Paris Review co-founder Peter Matthiessen will publish a new novel in the spring of next year. Matthiessen, who won the National Book Award in 2008 for his last novel, Shadow Country, said the new novel centers on “a weeklong meditation retreat at the site of a World War II concentration camp.”
Tom Perotta, author of Little Children and The Leftovers, talks about how he learned to write about ordinary life from Thornton Wilder’s play, Our Town. “The tragedy is that, while we’re alive, we don’t view our days in the knowledge that all things must pass. We don’t—we can’t—value our lives, our loved ones, with the urgent knowledge that they’ll one day be gone forever.”
NPR offers a nifty gallery that accompanies the publication of this quirky collection: Not Quite What I Was Planning: Six-Word Memoirs by Writers Famous and Obscure.The Coen Brothers have signed on to helm the film version of Michael Chabon’s The Yiddish Policemen’s Union. The big-screen version of The Amazing Adventures of Kavalier and Clay, meanwhile, is nowhere to be found (though it’s reportedly been in the works for years).Elsewhere in book-to-movie news, Ian McEwen is pleased with the film version of his novel Atonement.Poet and critic Reginald Shepherd reflects on becoming a blogger. “Until a couple of years ago, I barely knew what a blog was, and certainly had never seen one,” he writes. But it proved quite fruitful: “it sometimes seems that my blog has done more to raise my profile than all my more-than-fifteen years of copious publishing put together.”Five reasons not to give up books (the paper ones, as opposed the digital counterparts.)I think it’s an ad for a video game, but this video contains some masterful soccer kung fu.None of us at The Millions is affiliated with Princeton, but this list of the school’s most influential alums is interesting in a random sort of way.The new half-hour HBO show In Treatment is a free podcast at the iTunes store. The show stars Gabriel Byrne as a psychotherapist and each episode represents a single session with one of five patients.The writers’ strike is over. The resulting carnage on the schedules for all your favorite shows is laid out here.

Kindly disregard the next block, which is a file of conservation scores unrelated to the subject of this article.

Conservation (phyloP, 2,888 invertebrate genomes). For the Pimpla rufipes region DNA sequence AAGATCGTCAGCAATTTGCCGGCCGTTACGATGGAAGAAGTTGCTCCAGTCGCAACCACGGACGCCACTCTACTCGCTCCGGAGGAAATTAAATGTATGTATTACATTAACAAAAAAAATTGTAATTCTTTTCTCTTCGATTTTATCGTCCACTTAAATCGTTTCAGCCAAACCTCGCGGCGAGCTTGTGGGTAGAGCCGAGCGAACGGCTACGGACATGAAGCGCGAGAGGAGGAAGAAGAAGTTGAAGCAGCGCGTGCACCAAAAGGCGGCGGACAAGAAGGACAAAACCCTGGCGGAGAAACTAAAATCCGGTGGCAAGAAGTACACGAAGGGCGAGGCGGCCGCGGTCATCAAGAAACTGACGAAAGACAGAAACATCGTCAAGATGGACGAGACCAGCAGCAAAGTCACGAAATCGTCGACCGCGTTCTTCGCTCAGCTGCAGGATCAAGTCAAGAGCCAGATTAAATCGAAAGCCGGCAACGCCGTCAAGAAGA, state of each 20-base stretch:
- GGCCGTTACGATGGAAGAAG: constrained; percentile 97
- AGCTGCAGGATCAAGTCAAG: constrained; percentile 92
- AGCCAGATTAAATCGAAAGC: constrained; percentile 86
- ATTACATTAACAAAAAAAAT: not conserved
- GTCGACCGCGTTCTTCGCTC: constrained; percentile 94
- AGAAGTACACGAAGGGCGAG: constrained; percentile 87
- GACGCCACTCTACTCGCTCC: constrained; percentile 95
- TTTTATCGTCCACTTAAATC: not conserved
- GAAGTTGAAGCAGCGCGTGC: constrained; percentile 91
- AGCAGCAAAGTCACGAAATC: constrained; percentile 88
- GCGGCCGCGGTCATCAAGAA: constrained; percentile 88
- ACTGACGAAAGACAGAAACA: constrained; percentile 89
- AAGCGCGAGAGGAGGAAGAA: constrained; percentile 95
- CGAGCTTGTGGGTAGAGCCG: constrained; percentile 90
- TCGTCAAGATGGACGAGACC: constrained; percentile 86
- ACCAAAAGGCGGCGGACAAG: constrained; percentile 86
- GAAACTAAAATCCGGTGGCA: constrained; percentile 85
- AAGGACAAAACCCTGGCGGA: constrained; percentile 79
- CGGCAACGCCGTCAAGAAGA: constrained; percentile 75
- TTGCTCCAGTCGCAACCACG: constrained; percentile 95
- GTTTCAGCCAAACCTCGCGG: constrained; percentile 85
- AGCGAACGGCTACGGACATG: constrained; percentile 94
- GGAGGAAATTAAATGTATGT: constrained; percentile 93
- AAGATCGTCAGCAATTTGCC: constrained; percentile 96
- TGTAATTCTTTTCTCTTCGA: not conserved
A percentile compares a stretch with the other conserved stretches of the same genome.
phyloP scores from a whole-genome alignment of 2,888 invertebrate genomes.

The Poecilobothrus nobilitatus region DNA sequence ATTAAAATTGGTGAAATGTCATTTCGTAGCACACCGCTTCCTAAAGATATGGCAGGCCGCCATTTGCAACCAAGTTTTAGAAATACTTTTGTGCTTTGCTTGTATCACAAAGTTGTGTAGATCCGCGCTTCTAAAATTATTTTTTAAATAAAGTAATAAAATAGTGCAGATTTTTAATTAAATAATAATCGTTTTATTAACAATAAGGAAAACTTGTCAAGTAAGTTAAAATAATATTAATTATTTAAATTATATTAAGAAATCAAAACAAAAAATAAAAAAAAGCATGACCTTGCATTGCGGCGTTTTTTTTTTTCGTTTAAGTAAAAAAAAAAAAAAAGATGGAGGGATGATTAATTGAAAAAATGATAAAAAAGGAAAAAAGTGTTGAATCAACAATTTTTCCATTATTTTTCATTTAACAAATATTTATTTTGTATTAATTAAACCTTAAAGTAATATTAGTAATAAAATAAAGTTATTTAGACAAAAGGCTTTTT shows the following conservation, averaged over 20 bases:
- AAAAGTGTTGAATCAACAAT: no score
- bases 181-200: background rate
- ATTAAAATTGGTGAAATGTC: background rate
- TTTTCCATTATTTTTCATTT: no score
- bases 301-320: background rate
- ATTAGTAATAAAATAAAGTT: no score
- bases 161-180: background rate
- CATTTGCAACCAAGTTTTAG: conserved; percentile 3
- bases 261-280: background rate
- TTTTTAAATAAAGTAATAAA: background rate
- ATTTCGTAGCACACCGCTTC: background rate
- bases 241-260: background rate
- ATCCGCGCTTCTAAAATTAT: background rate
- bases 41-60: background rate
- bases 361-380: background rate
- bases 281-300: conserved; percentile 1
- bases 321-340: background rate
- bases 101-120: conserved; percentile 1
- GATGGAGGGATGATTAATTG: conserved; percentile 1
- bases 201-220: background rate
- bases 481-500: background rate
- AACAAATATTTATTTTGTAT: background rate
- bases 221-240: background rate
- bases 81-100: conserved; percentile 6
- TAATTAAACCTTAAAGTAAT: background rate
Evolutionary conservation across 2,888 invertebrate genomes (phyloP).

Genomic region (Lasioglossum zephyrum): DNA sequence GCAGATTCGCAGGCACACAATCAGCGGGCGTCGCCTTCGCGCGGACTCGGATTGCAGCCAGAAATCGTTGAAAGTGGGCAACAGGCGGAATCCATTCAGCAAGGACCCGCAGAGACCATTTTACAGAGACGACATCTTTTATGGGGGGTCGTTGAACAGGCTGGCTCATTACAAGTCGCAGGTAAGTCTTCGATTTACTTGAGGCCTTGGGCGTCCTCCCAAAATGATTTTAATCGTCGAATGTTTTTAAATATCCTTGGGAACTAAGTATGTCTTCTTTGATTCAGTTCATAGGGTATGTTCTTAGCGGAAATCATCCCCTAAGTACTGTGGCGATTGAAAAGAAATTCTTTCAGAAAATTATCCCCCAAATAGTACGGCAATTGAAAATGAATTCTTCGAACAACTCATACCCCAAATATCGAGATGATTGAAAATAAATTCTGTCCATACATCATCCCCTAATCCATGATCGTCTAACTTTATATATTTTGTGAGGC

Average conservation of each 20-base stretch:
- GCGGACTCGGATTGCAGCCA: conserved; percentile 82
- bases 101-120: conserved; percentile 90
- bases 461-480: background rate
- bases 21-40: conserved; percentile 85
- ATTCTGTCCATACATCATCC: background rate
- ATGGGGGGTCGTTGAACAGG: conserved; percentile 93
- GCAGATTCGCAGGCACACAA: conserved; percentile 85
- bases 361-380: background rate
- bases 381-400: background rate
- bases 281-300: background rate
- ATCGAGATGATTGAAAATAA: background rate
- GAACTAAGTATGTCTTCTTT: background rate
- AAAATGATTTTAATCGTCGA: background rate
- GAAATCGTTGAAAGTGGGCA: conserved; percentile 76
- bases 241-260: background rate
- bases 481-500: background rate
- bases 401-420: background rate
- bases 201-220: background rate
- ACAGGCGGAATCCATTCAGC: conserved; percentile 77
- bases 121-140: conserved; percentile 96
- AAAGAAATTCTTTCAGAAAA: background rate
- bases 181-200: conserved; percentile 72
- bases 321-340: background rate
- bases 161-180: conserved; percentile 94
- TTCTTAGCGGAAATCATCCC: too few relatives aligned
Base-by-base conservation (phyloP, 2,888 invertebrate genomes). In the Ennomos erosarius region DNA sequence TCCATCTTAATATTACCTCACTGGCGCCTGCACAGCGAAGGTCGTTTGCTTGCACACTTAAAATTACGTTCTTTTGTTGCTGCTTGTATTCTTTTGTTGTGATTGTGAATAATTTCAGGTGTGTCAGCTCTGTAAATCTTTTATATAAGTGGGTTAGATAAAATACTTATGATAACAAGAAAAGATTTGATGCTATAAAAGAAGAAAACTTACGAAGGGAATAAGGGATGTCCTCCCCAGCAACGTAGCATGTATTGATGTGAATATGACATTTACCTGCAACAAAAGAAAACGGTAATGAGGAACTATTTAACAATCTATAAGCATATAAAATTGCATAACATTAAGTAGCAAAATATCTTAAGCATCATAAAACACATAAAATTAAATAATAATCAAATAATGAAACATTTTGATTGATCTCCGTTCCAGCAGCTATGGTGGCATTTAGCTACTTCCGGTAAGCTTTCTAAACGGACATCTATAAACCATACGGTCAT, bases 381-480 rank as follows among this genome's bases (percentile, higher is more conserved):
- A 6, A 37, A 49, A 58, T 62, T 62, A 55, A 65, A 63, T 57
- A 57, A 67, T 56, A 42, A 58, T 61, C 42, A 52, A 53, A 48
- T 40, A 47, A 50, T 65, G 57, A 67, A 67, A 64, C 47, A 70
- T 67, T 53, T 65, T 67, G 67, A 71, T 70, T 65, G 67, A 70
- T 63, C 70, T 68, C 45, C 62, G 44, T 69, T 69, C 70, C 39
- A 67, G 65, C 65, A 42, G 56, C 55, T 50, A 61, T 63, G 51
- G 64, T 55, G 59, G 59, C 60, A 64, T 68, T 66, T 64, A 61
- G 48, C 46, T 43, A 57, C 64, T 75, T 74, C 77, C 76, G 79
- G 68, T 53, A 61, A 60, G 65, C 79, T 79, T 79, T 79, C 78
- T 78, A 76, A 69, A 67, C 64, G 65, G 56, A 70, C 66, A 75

“Being nominated for an award feels the way I imagine winning the lottery must feel: You’re deeply grateful and a little disoriented, you feel very lucky, and you know that it could just as easily have been someone else.” Our own Emily St. John Mandel writes about “the vast distance between literary prizes and literary work” and reading Norman Mailer for The Atlantic‘s By Heart series (which we’ve covered many, many times before).
Want to reverse a book ban? Start giving away free copies of the novel at your bookstore. Earlier this week, we reported that Ralph Ellison’s Invisible Man was taken out of the Randolph County, NC school curriculum. But less than week later, the ban has already been lifted due to intense community backlash and a local bookstore undermining the decision. Board member Matthew Lambeth said, “I felt like I came to a conclusion too quickly.”
Here are a couple more pieces on Bill Keller’s departure as executive editor of The New York Times. An interview with Esquire conducted not long before his announcement: “Newspaper publishers have done more to kill newspapers than any innovative form of media.” And New York describes how Keller’s recent cranky columns about new vs. old media ticked off the newsroom.